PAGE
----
Does your family cringe every time they see you pick up broccoli in the grocery store or try to use it during dinner? Do they avoid vegetables and complain about them during meals?
You can add more vegetables to your family’s diet without hearing complaints!
Try these proven strategies:
1. Add the one bite rule.
The rule can help both adults and children try new vegetables without feeling overwhelmed.
The one bite rule is easy to implement during meal times and requires that everyone take at least one bite of the food before rejecting it. Family members often reject the vegetables before they try them, so this keeps the balance.
Studies reveal that it can take multiple exposures to a new food before a person likes it. The one bite rule is a good way to keep them exposed to new vegetables.
2. Make the vegetables look good. A beautiful arrangement can make a difference.
A clump of cooked kale or spinach doesn’t look appetizing or appealing. If you arrange the food in a beautiful manner, it can help convince the family to try it.
You can make animals out of vegetables such as carrots, tomatoes, celery, and other foods. You can also make entire scenes with boats, flowers, sunshine, clouds, or other ideas.
3. Make the vegetables taste good.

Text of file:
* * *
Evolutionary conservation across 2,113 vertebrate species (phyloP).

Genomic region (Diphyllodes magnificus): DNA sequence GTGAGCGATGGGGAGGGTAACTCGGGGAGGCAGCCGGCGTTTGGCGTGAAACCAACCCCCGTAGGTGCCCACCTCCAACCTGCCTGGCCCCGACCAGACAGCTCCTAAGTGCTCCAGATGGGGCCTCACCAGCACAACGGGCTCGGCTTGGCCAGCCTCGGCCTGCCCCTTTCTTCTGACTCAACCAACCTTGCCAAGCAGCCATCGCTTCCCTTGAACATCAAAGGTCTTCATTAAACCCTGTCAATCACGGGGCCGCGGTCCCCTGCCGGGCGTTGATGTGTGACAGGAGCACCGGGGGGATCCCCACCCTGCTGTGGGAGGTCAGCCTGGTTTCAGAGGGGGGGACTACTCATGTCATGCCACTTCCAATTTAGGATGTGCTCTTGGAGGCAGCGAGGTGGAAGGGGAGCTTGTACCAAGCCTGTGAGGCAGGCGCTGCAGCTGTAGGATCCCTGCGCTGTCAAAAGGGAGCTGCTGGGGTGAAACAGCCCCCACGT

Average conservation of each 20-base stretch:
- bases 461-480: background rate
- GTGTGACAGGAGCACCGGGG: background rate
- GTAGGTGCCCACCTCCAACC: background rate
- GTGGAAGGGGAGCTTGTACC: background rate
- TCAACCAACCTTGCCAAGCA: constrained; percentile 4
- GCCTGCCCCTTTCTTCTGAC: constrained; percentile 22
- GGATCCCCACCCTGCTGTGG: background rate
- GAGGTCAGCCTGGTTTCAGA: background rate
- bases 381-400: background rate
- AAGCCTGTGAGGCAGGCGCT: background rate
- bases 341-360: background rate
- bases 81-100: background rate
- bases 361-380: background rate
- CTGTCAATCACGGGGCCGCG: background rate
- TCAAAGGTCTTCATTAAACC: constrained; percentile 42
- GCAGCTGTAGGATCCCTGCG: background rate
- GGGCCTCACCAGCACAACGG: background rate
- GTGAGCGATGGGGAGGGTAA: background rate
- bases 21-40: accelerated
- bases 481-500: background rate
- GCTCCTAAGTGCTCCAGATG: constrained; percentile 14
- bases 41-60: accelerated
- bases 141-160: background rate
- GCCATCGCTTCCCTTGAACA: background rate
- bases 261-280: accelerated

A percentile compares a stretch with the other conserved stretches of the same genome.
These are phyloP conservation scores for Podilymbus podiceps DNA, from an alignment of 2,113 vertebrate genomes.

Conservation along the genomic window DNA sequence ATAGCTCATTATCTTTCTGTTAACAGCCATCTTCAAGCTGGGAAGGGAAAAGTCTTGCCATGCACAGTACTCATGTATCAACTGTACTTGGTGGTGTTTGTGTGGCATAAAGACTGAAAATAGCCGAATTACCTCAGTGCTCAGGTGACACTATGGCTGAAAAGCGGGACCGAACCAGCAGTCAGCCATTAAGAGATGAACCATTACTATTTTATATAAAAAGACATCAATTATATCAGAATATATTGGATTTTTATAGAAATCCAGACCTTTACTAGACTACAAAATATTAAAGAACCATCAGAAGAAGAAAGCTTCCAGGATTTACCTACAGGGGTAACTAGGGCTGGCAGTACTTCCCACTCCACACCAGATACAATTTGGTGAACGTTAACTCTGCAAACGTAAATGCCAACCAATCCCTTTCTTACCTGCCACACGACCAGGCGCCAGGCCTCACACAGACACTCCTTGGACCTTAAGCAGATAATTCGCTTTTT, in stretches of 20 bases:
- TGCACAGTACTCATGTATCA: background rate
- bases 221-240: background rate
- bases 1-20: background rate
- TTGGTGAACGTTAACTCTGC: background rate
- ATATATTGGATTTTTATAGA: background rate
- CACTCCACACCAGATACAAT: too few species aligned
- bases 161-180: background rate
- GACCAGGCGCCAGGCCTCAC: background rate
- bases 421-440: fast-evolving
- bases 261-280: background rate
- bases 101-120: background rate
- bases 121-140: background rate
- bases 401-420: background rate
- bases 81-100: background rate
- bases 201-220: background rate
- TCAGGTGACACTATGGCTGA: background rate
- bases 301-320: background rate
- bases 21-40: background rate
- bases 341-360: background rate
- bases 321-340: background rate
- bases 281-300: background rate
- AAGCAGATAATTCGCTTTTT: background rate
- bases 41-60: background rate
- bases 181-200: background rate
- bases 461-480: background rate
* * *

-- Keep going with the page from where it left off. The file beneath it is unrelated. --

How are you preparing the vegetables? Are you using butter, herbs, and spices? A few simple ingredients can make vegetables outstanding and delicious. Garlic is an easy way to add flavor to veggies.
Herbs and spices like thyme, rosemary, or sage can make the vegetables more interesting and appealing.
Cheese is another option for spicing up the vegetables and making them more appealing.
4. Hide the vegetables in other foods.
It’s a sneaky method, but many families use it every day to get more vegetables in their diets.
If you add vegetables or vegetable purees to other foods while you’re cooking, then the family may not notice the addition. You can make pizza crust with cauliflower, squash, or zucchini.
Add vegetables to fruit smoothies, so the blended concoction is healthier.
Include vegetables such as zucchini and carrots in muffins as you make them. The final result doesn’t taste bitter.
Add zucchini to pancakes, and they won’t believe they’re eating vegetables for breakfast. The addition of other ingredients hides the flavor of the zucchini.
Add vegetables to your recipes by using purees, mashing, or grating them.
5. Get the family involved in preparing vegetables.
Getting the entire family involved in meal preparation can motivate them to cook and eat their vegetables.
Children who help pick out vegetables at the grocery store are more likely to eat them later. Plus, if they’re involved in cooking the foods, then they want to taste the results.
However, if you’re hiding vegetables in your food, then you may want to ask them to leave the kitchen during this sneaky process.
Vegetables are a crucial part of the diet, so it’s important to ensure your family is getting enough. There are ways to add more vegetables to their diets without hearing more complaints and seeing full plates of untouched broccoli or carrots.